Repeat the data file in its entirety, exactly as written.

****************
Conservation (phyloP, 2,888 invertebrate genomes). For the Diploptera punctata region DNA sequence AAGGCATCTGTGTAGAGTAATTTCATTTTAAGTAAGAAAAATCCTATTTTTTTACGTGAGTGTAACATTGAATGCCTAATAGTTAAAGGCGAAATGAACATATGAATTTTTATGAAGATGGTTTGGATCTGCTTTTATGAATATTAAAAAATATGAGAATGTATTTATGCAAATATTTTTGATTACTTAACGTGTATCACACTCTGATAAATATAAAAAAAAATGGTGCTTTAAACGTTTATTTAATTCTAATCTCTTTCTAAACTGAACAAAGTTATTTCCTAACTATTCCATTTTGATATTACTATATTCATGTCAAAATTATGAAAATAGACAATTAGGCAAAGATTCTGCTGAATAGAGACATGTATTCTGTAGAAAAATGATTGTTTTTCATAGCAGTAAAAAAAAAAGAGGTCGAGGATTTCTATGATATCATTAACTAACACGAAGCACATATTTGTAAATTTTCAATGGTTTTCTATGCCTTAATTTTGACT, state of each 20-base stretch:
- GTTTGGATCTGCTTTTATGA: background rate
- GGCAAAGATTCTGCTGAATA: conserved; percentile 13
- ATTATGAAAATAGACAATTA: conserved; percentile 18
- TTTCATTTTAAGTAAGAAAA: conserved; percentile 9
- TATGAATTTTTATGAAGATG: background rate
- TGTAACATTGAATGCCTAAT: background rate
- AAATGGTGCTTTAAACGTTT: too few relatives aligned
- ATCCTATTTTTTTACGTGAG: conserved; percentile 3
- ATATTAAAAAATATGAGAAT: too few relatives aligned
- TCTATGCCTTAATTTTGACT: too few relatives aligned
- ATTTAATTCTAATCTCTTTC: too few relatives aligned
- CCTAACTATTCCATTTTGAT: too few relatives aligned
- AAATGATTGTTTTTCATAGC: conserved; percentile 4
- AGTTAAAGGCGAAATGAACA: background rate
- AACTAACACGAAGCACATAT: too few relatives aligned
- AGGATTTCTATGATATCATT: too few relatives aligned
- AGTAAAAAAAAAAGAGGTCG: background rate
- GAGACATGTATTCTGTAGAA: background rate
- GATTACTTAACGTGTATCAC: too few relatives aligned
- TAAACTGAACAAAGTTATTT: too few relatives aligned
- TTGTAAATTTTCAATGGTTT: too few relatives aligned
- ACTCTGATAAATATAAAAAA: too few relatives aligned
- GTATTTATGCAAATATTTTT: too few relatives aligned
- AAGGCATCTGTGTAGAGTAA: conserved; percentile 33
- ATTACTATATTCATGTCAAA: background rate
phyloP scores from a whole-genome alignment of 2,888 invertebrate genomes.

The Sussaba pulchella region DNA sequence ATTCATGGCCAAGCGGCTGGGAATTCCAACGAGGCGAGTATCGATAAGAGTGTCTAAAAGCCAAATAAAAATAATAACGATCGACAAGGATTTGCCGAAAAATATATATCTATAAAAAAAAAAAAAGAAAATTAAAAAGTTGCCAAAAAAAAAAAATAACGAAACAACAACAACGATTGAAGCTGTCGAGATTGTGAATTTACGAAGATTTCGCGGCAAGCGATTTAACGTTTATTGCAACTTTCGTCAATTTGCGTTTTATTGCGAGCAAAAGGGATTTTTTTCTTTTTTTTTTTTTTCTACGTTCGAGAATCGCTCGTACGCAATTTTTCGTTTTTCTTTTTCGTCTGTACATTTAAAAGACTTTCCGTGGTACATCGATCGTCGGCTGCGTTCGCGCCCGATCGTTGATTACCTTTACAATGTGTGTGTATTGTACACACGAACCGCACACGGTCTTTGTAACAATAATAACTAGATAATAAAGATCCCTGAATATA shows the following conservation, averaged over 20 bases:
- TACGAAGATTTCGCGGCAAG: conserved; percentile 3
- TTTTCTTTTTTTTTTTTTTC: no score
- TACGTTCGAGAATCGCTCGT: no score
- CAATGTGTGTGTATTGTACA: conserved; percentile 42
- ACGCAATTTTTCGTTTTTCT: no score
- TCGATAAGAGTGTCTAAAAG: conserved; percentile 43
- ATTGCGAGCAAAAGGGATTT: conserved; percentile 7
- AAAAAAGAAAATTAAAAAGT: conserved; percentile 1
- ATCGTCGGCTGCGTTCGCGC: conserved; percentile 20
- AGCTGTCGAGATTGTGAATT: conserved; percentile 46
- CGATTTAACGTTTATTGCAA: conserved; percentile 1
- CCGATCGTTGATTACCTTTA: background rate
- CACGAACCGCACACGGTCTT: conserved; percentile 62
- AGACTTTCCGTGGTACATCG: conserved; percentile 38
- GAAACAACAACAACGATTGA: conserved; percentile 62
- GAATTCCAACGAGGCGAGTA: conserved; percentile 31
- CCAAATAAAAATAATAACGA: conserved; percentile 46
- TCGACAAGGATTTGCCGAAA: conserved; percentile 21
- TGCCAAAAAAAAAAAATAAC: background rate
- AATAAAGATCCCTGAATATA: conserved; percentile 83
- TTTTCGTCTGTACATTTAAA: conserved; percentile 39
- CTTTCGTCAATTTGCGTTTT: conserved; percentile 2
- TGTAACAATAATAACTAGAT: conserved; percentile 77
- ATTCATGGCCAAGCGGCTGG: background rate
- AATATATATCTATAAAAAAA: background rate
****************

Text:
Conservation (phyloP, 2,888 invertebrate genomes). For the Diploptera punctata region DNA sequence AAGGCATCTGTGTAGAGTAATTTCATTTTAAGTAAGAAAAATCCTATTTTTTTACGTGAGTGTAACATTGAATGCCTAATAGTTAAAGGCGAAATGAACATATGAATTTTTATGAAGATGGTTTGGATCTGCTTTTATGAATATTAAAAAATATGAGAATGTATTTATGCAAATATTTTTGATTACTTAACGTGTATCACACTCTGATAAATATAAAAAAAAATGGTGCTTTAAACGTTTATTTAATTCTAATCTCTTTCTAAACTGAACAAAGTTATTTCCTAACTATTCCATTTTGATATTACTATATTCATGTCAAAATTATGAAAATAGACAATTAGGCAAAGATTCTGCTGAATAGAGACATGTATTCTGTAGAAAAATGATTGTTTTTCATAGCAGTAAAAAAAAAAGAGGTCGAGGATTTCTATGATATCATTAACTAACACGAAGCACATATTTGTAAATTTTCAATGGTTTTCTATGCCTTAATTTTGACT, state of each 20-base stretch:
- GTTTGGATCTGCTTTTATGA: background rate
- GGCAAAGATTCTGCTGAATA: conserved; percentile 13
- ATTATGAAAATAGACAATTA: conserved; percentile 18
- TTTCATTTTAAGTAAGAAAA: conserved; percentile 9
- TATGAATTTTTATGAAGATG: background rate
- TGTAACATTGAATGCCTAAT: background rate
- AAATGGTGCTTTAAACGTTT: too few relatives aligned
- ATCCTATTTTTTTACGTGAG: conserved; percentile 3
- ATATTAAAAAATATGAGAAT: too few relatives aligned
- TCTATGCCTTAATTTTGACT: too few relatives aligned
- ATTTAATTCTAATCTCTTTC: too few relatives aligned
- CCTAACTATTCCATTTTGAT: too few relatives aligned
- AAATGATTGTTTTTCATAGC: conserved; percentile 4
- AGTTAAAGGCGAAATGAACA: background rate
- AACTAACACGAAGCACATAT: too few relatives aligned
- AGGATTTCTATGATATCATT: too few relatives aligned
- AGTAAAAAAAAAAGAGGTCG: background rate
- GAGACATGTATTCTGTAGAA: background rate
- GATTACTTAACGTGTATCAC: too few relatives aligned
- TAAACTGAACAAAGTTATTT: too few relatives aligned
- TTGTAAATTTTCAATGGTTT: too few relatives aligned
- ACTCTGATAAATATAAAAAA: too few relatives aligned
- GTATTTATGCAAATATTTTT: too few relatives aligned
- AAGGCATCTGTGTAGAGTAA: conserved; percentile 33
- ATTACTATATTCATGTCAAA: background rate
phyloP scores from a whole-genome alignment of 2,888 invertebrate genomes.

The Sussaba pulchella region DNA sequence ATTCATGGCCAAGCGGCTGGGAATTCCAACGAGGCGAGTATCGATAAGAGTGTCTAAAAGCCAAATAAAAATAATAACGATCGACAAGGATTTGCCGAAAAATATATATCTATAAAAAAAAAAAAAGAAAATTAAAAAGTTGCCAAAAAAAAAAAATAACGAAACAACAACAACGATTGAAGCTGTCGAGATTGTGAATTTACGAAGATTTCGCGGCAAGCGATTTAACGTTTATTGCAACTTTCGTCAATTTGCGTTTTATTGCGAGCAAAAGGGATTTTTTTCTTTTTTTTTTTTTTCTACGTTCGAGAATCGCTCGTACGCAATTTTTCGTTTTTCTTTTTCGTCTGTACATTTAAAAGACTTTCCGTGGTACATCGATCGTCGGCTGCGTTCGCGCCCGATCGTTGATTACCTTTACAATGTGTGTGTATTGTACACACGAACCGCACACGGTCTTTGTAACAATAATAACTAGATAATAAAGATCCCTGAATATA shows the following conservation, averaged over 20 bases:
- TACGAAGATTTCGCGGCAAG: conserved; percentile 3
- TTTTCTTTTTTTTTTTTTTC: no score
- TACGTTCGAGAATCGCTCGT: no score
- CAATGTGTGTGTATTGTACA: conserved; percentile 42
- ACGCAATTTTTCGTTTTTCT: no score
- TCGATAAGAGTGTCTAAAAG: conserved; percentile 43
- ATTGCGAGCAAAAGGGATTT: conserved; percentile 7
- AAAAAAGAAAATTAAAAAGT: conserved; percentile 1
- ATCGTCGGCTGCGTTCGCGC: conserved; percentile 20
- AGCTGTCGAGATTGTGAATT: conserved; percentile 46
- CGATTTAACGTTTATTGCAA: conserved; percentile 1
- CCGATCGTTGATTACCTTTA: background rate
- CACGAACCGCACACGGTCTT: conserved; percentile 62
- AGACTTTCCGTGGTACATCG: conserved; percentile 38
- GAAACAACAACAACGATTGA: conserved; percentile 62
- GAATTCCAACGAGGCGAGTA: conserved; percentile 31
- CCAAATAAAAATAATAACGA: conserved; percentile 46
- TCGACAAGGATTTGCCGAAA: conserved; percentile 21
- TGCCAAAAAAAAAAAATAAC: background rate
- AATAAAGATCCCTGAATATA: conserved; percentile 83
- TTTTCGTCTGTACATTTAAA: conserved; percentile 39
- CTTTCGTCAATTTGCGTTTT: conserved; percentile 2
- TGTAACAATAATAACTAGAT: conserved; percentile 77
- ATTCATGGCCAAGCGGCTGG: background rate
- AATATATATCTATAAAAAAA: background rate